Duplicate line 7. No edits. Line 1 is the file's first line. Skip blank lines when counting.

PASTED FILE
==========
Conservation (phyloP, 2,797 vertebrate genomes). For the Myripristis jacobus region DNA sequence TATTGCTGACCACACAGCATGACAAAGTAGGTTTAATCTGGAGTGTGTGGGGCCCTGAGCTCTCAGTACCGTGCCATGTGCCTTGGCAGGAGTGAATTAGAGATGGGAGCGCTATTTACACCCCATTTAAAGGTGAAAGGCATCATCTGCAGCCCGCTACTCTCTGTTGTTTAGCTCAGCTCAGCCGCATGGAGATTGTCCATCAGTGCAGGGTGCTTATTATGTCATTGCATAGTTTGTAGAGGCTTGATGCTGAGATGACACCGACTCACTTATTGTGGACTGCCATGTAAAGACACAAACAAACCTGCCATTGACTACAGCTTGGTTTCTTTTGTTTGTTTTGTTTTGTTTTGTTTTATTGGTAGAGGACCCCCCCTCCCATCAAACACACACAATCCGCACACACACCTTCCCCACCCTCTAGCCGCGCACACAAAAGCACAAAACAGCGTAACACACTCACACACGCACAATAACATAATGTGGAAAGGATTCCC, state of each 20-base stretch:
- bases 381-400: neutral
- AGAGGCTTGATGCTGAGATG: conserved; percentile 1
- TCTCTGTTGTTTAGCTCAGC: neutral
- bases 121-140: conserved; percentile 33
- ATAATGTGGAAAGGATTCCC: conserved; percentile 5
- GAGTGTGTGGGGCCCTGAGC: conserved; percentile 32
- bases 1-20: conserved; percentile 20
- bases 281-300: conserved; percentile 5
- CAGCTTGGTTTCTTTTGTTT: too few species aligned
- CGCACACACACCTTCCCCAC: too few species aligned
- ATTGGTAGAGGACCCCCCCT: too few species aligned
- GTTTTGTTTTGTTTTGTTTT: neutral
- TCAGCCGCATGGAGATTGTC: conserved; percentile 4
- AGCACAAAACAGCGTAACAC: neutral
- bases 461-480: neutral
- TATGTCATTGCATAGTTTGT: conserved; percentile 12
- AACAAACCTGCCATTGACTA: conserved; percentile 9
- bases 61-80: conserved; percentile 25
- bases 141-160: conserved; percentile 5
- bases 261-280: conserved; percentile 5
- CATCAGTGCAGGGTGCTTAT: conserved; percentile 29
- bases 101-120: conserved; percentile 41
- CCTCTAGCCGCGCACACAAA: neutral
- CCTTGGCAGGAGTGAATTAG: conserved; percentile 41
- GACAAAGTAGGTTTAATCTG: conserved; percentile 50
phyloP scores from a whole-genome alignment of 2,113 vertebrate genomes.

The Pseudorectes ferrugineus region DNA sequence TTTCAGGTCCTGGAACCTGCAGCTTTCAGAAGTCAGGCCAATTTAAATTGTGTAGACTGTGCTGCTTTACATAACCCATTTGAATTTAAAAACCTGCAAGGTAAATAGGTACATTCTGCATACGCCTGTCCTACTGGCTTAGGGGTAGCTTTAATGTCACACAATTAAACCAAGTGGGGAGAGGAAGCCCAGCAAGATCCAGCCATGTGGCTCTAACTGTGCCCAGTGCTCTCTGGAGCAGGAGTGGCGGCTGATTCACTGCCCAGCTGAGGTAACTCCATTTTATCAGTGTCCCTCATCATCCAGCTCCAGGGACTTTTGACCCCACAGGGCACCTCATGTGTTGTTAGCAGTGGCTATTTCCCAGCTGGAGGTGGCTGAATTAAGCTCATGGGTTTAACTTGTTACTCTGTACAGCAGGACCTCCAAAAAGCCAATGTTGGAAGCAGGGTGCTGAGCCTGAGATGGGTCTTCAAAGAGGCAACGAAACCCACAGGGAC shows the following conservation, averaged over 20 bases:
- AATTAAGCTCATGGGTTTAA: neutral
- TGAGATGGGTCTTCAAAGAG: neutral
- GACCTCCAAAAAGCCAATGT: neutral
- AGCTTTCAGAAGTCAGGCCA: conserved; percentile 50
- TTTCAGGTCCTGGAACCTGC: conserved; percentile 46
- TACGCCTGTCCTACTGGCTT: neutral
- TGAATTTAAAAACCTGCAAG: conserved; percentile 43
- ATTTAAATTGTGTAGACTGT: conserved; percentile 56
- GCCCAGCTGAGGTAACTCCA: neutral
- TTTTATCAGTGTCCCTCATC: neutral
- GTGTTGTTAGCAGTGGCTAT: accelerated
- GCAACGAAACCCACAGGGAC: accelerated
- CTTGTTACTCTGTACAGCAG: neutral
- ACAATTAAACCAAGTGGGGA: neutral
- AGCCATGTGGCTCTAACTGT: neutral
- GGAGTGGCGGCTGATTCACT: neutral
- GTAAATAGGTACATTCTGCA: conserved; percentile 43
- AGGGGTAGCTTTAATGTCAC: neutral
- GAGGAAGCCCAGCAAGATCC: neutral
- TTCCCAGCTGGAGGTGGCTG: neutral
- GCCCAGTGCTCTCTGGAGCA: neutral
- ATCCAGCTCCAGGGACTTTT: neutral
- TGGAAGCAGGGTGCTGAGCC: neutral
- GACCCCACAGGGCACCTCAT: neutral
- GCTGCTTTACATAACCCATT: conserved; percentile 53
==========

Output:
- GAGTGTGTGGGGCCCTGAGC: conserved; percentile 32